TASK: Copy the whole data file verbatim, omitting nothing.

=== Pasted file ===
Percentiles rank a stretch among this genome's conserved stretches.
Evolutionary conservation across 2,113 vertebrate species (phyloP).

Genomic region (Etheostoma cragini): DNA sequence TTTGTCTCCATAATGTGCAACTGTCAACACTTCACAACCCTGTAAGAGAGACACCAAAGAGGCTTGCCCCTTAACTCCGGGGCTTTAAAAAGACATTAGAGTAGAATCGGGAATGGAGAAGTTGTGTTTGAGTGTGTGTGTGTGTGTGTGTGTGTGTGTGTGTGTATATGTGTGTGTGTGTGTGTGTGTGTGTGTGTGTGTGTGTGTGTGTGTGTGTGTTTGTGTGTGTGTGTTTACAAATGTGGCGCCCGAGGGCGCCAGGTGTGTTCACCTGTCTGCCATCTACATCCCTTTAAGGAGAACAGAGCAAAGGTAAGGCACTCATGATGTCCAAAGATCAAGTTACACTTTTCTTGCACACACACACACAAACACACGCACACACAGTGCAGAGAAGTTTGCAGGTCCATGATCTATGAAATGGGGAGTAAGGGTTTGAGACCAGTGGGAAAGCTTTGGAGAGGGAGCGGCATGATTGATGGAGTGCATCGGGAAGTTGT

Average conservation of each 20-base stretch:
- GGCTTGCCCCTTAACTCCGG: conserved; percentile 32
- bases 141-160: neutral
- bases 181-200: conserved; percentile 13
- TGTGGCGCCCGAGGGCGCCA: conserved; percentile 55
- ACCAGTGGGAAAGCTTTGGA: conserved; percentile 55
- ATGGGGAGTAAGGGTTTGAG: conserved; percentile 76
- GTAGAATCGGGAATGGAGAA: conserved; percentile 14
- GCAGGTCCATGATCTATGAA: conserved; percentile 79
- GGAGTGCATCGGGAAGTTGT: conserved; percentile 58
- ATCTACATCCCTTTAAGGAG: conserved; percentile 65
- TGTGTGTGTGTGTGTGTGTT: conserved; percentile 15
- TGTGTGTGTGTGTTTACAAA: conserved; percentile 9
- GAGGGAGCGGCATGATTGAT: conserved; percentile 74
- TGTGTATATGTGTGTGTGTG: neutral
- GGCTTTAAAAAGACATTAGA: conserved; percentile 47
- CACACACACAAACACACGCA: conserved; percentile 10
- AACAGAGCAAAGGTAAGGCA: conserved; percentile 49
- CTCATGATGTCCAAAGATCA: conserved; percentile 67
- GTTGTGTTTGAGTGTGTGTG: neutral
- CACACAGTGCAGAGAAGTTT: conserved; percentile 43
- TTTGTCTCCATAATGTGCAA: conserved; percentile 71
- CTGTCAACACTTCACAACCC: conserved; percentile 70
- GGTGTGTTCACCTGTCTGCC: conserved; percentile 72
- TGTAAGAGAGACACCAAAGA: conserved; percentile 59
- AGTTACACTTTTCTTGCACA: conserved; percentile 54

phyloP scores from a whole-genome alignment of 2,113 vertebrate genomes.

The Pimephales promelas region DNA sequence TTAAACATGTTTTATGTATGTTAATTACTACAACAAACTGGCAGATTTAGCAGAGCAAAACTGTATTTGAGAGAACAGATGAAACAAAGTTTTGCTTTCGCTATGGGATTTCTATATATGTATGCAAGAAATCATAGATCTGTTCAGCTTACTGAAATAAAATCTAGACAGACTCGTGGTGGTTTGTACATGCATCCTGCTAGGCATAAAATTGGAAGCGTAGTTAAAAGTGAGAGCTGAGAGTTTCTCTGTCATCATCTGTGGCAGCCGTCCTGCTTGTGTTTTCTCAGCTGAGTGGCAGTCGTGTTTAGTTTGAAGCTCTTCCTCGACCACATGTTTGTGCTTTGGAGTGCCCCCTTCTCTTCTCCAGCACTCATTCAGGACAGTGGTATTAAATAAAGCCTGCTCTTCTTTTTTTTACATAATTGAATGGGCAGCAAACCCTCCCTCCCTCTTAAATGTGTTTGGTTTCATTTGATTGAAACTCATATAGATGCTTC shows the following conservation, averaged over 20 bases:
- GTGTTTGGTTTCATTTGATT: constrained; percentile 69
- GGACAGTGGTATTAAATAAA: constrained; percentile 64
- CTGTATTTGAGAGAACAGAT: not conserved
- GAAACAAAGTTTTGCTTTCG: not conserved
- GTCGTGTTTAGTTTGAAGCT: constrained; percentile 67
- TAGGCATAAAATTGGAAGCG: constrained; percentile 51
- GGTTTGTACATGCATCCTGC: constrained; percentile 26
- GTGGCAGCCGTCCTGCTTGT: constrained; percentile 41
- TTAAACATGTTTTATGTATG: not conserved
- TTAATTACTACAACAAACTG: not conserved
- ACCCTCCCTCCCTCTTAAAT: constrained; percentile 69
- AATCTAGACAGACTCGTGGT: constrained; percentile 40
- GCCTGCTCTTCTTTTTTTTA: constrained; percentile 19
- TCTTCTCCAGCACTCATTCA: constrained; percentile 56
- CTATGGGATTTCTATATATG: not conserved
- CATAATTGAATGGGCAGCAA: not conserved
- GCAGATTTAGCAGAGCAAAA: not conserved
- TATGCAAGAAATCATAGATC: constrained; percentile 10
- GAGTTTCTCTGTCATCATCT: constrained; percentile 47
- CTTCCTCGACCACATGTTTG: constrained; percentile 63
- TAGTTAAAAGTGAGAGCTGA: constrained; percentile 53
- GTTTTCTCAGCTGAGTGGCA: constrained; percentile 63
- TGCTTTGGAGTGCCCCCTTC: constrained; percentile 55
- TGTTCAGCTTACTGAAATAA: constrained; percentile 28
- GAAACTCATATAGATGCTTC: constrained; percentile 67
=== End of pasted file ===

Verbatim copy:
Percentiles rank a stretch among this genome's conserved stretches.
Evolutionary conservation across 2,113 vertebrate species (phyloP).

Genomic region (Etheostoma cragini): DNA sequence TTTGTCTCCATAATGTGCAACTGTCAACACTTCACAACCCTGTAAGAGAGACACCAAAGAGGCTTGCCCCTTAACTCCGGGGCTTTAAAAAGACATTAGAGTAGAATCGGGAATGGAGAAGTTGTGTTTGAGTGTGTGTGTGTGTGTGTGTGTGTGTGTGTGTGTATATGTGTGTGTGTGTGTGTGTGTGTGTGTGTGTGTGTGTGTGTGTGTGTGTGTTTGTGTGTGTGTGTTTACAAATGTGGCGCCCGAGGGCGCCAGGTGTGTTCACCTGTCTGCCATCTACATCCCTTTAAGGAGAACAGAGCAAAGGTAAGGCACTCATGATGTCCAAAGATCAAGTTACACTTTTCTTGCACACACACACACAAACACACGCACACACAGTGCAGAGAAGTTTGCAGGTCCATGATCTATGAAATGGGGAGTAAGGGTTTGAGACCAGTGGGAAAGCTTTGGAGAGGGAGCGGCATGATTGATGGAGTGCATCGGGAAGTTGT

Average conservation of each 20-base stretch:
- GGCTTGCCCCTTAACTCCGG: conserved; percentile 32
- bases 141-160: neutral
- bases 181-200: conserved; percentile 13
- TGTGGCGCCCGAGGGCGCCA: conserved; percentile 55
- ACCAGTGGGAAAGCTTTGGA: conserved; percentile 55
- ATGGGGAGTAAGGGTTTGAG: conserved; percentile 76
- GTAGAATCGGGAATGGAGAA: conserved; percentile 14
- GCAGGTCCATGATCTATGAA: conserved; percentile 79
- GGAGTGCATCGGGAAGTTGT: conserved; percentile 58
- ATCTACATCCCTTTAAGGAG: conserved; percentile 65
- TGTGTGTGTGTGTGTGTGTT: conserved; percentile 15
- TGTGTGTGTGTGTTTACAAA: conserved; percentile 9
- GAGGGAGCGGCATGATTGAT: conserved; percentile 74
- TGTGTATATGTGTGTGTGTG: neutral
- GGCTTTAAAAAGACATTAGA: conserved; percentile 47
- CACACACACAAACACACGCA: conserved; percentile 10
- AACAGAGCAAAGGTAAGGCA: conserved; percentile 49
- CTCATGATGTCCAAAGATCA: conserved; percentile 67
- GTTGTGTTTGAGTGTGTGTG: neutral
- CACACAGTGCAGAGAAGTTT: conserved; percentile 43
- TTTGTCTCCATAATGTGCAA: conserved; percentile 71
- CTGTCAACACTTCACAACCC: conserved; percentile 70
- GGTGTGTTCACCTGTCTGCC: conserved; percentile 72
- TGTAAGAGAGACACCAAAGA: conserved; percentile 59
- AGTTACACTTTTCTTGCACA: conserved; percentile 54

phyloP scores from a whole-genome alignment of 2,113 vertebrate genomes.

The Pimephales promelas region DNA sequence TTAAACATGTTTTATGTATGTTAATTACTACAACAAACTGGCAGATTTAGCAGAGCAAAACTGTATTTGAGAGAACAGATGAAACAAAGTTTTGCTTTCGCTATGGGATTTCTATATATGTATGCAAGAAATCATAGATCTGTTCAGCTTACTGAAATAAAATCTAGACAGACTCGTGGTGGTTTGTACATGCATCCTGCTAGGCATAAAATTGGAAGCGTAGTTAAAAGTGAGAGCTGAGAGTTTCTCTGTCATCATCTGTGGCAGCCGTCCTGCTTGTGTTTTCTCAGCTGAGTGGCAGTCGTGTTTAGTTTGAAGCTCTTCCTCGACCACATGTTTGTGCTTTGGAGTGCCCCCTTCTCTTCTCCAGCACTCATTCAGGACAGTGGTATTAAATAAAGCCTGCTCTTCTTTTTTTTACATAATTGAATGGGCAGCAAACCCTCCCTCCCTCTTAAATGTGTTTGGTTTCATTTGATTGAAACTCATATAGATGCTTC shows the following conservation, averaged over 20 bases:
- GTGTTTGGTTTCATTTGATT: constrained; percentile 69
- GGACAGTGGTATTAAATAAA: constrained; percentile 64
- CTGTATTTGAGAGAACAGAT: not conserved
- GAAACAAAGTTTTGCTTTCG: not conserved
- GTCGTGTTTAGTTTGAAGCT: constrained; percentile 67
- TAGGCATAAAATTGGAAGCG: constrained; percentile 51
- GGTTTGTACATGCATCCTGC: constrained; percentile 26
- GTGGCAGCCGTCCTGCTTGT: constrained; percentile 41
- TTAAACATGTTTTATGTATG: not conserved
- TTAATTACTACAACAAACTG: not conserved
- ACCCTCCCTCCCTCTTAAAT: constrained; percentile 69
- AATCTAGACAGACTCGTGGT: constrained; percentile 40
- GCCTGCTCTTCTTTTTTTTA: constrained; percentile 19
- TCTTCTCCAGCACTCATTCA: constrained; percentile 56
- CTATGGGATTTCTATATATG: not conserved
- CATAATTGAATGGGCAGCAA: not conserved
- GCAGATTTAGCAGAGCAAAA: not conserved
- TATGCAAGAAATCATAGATC: constrained; percentile 10
- GAGTTTCTCTGTCATCATCT: constrained; percentile 47
- CTTCCTCGACCACATGTTTG: constrained; percentile 63
- TAGTTAAAAGTGAGAGCTGA: constrained; percentile 53
- GTTTTCTCAGCTGAGTGGCA: constrained; percentile 63
- TGCTTTGGAGTGCCCCCTTC: constrained; percentile 55
- TGTTCAGCTTACTGAAATAA: constrained; percentile 28
- GAAACTCATATAGATGCTTC: constrained; percentile 67